You find yourself in an abandoned mansion, but you somehow know that it symbolically represents your grandmother's house. You sit down to chat with her for two minutes, but it's suddenly the next morning, and you're already late for school. Glancing at your watch, you suddenly find yourself in a field.

We might experience changes in awareness, memory, thinking, behavior, emotions, or self-control when we consume alcohol or drugs.

Claire had one too many drinks at a party and found herself sobbing about an ex she hadn't thought of in years. She tries to call him, but she can't figure out her phone. Her friends have to convince her not to jump in a taxi and go to their house.

Altered States of Consciousness Examples

There is more than one type of altered state of consciousness that can be experienced.

Spontaneous States

Spontaneous states of consciousness occur on their own throughout the day. We pass into them without awareness. We become aware of passing through these states after they occur.

Altered States of Consciousness, Photo of woman daydreaming, StudySmarterFig. 1 Our daydreams are an altered state of consciousness.

Daydreaming

During conscious awareness, we are primarily focused on internal stimuli. We are observing, processing, and reacting to events and sensations in our environment. When we daydream, we focus our attention on internal stimuli. We detach from the external world and focus on our internal feelings, thoughts, and on imagined scenarios. Our daydreams can be made up of fantasies or the situations we fear the most. In our daydreams, we can rehearse important events or plan for our futures.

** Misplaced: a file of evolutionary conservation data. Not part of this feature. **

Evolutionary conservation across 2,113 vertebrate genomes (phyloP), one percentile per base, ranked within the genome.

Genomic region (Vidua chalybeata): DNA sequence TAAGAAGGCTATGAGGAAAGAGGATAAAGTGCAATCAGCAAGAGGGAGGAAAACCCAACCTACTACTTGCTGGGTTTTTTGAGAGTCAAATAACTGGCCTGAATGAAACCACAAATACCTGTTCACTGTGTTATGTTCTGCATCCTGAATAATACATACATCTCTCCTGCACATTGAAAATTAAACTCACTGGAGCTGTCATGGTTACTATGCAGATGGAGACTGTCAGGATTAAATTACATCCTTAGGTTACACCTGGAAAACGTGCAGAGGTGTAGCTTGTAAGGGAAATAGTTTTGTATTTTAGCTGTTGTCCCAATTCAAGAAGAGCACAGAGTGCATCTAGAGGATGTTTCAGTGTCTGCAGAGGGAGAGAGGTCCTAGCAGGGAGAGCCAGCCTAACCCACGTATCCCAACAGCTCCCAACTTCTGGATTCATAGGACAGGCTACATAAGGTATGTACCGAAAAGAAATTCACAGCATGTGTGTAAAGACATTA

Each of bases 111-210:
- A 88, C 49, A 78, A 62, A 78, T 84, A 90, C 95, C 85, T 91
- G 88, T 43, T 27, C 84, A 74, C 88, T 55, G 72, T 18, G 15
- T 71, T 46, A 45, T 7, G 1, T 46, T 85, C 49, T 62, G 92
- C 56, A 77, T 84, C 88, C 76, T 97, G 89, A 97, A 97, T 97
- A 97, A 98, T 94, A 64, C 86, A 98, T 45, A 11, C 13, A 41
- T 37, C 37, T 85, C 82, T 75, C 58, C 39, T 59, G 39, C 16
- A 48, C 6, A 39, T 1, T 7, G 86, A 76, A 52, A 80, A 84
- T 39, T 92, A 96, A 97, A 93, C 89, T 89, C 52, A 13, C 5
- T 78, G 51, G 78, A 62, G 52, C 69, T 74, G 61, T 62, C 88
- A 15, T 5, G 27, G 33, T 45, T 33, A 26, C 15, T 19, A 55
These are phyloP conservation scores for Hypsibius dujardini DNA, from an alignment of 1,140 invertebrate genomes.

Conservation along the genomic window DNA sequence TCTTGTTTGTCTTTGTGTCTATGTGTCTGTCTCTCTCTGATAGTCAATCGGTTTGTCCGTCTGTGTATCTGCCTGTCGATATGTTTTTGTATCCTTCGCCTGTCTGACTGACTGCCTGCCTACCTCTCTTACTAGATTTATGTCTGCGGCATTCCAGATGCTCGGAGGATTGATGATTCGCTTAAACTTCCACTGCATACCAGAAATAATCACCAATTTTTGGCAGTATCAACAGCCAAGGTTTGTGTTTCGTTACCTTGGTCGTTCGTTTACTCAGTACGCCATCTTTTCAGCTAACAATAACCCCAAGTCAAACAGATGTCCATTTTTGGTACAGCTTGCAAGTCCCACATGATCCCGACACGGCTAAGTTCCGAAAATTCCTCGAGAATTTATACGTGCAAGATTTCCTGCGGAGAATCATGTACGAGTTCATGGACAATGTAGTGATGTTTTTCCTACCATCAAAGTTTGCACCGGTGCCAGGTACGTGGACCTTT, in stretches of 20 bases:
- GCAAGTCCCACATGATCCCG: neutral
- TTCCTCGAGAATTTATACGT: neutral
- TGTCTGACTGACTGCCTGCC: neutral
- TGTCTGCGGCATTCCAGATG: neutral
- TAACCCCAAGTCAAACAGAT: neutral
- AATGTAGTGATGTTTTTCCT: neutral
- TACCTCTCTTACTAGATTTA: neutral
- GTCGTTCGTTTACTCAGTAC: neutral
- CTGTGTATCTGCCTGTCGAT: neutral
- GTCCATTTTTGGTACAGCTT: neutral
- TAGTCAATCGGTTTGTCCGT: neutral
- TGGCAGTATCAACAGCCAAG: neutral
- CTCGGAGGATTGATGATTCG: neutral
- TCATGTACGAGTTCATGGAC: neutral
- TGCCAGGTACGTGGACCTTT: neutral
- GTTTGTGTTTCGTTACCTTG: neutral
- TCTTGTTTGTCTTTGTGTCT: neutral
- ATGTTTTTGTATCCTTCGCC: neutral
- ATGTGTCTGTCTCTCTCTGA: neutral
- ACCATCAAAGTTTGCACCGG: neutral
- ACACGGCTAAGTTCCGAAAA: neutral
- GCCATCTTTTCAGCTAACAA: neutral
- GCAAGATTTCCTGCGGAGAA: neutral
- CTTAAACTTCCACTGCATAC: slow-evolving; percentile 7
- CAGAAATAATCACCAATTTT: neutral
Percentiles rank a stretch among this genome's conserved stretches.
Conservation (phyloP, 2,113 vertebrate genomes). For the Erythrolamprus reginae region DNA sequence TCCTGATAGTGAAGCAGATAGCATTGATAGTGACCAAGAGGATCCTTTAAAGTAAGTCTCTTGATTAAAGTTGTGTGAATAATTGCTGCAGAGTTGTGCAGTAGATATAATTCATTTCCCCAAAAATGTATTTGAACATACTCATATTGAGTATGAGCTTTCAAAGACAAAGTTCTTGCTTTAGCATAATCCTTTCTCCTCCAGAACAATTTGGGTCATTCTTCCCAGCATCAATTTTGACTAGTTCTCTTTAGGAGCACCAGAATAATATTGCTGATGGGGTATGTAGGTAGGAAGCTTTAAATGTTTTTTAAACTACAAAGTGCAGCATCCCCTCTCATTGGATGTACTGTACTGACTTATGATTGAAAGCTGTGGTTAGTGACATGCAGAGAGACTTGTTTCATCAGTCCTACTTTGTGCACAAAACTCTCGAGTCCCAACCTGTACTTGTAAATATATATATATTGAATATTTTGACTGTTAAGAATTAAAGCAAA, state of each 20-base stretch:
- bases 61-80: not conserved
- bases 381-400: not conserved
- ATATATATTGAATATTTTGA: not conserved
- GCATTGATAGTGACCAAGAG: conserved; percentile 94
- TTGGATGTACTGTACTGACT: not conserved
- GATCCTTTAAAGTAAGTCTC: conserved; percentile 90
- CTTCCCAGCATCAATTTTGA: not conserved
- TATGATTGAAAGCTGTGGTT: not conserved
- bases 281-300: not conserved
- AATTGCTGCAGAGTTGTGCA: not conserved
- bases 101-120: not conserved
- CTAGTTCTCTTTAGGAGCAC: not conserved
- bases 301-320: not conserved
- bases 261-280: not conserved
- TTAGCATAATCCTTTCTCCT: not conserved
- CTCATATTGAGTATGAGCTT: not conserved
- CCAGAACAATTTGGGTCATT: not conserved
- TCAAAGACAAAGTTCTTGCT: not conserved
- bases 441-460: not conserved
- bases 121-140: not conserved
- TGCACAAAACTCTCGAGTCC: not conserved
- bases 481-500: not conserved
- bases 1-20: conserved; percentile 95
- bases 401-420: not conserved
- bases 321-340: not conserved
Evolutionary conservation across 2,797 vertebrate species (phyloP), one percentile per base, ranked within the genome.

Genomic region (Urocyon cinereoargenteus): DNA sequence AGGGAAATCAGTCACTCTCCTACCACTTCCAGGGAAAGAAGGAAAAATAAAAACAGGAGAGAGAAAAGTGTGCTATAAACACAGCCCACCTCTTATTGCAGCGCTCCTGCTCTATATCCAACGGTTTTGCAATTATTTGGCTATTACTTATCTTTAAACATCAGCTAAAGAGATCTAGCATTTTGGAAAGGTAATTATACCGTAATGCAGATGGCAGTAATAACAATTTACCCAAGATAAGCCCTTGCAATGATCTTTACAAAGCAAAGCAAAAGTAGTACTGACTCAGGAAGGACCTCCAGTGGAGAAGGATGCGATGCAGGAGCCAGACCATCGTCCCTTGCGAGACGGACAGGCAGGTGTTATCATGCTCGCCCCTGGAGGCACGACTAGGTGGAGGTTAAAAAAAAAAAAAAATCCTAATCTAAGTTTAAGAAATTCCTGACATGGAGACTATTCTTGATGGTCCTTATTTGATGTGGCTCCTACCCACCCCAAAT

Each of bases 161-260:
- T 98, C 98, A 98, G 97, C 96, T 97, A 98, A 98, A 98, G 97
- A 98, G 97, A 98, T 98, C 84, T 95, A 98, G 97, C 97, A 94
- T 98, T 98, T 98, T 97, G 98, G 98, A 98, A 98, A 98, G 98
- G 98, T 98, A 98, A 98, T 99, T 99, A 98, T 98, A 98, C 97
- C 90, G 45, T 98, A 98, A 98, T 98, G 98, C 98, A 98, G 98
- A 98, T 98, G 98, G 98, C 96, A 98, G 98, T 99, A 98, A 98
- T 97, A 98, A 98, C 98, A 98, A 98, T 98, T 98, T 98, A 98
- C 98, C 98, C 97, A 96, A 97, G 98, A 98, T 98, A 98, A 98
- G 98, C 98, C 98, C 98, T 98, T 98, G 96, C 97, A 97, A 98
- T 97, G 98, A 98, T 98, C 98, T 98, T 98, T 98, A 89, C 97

Drowsiness

When we are drowsy, we are less focused on external stimuli than we are during regular conscious awareness. We are unable to consistently exert mental effort to do things like fully follow a conversation or college lecture. We can even momentarily lose control of our bodies when we're drowsy. There's nothing more embarrassing than having your head come crashing down onto your desk in class due to a severe case of drowsiness.

Dreaming

When we dream, we experience a much lower level of focus on external stimuli. However, our brains remain quite active. In our dreams, we live our stories, experience our surroundings, and have emotional experiences. All of these things feel incredibly real, although none of it is actually happening.

Psychologically Induced

We can actually train our minds to enter into a different state of consciousness.

Meditation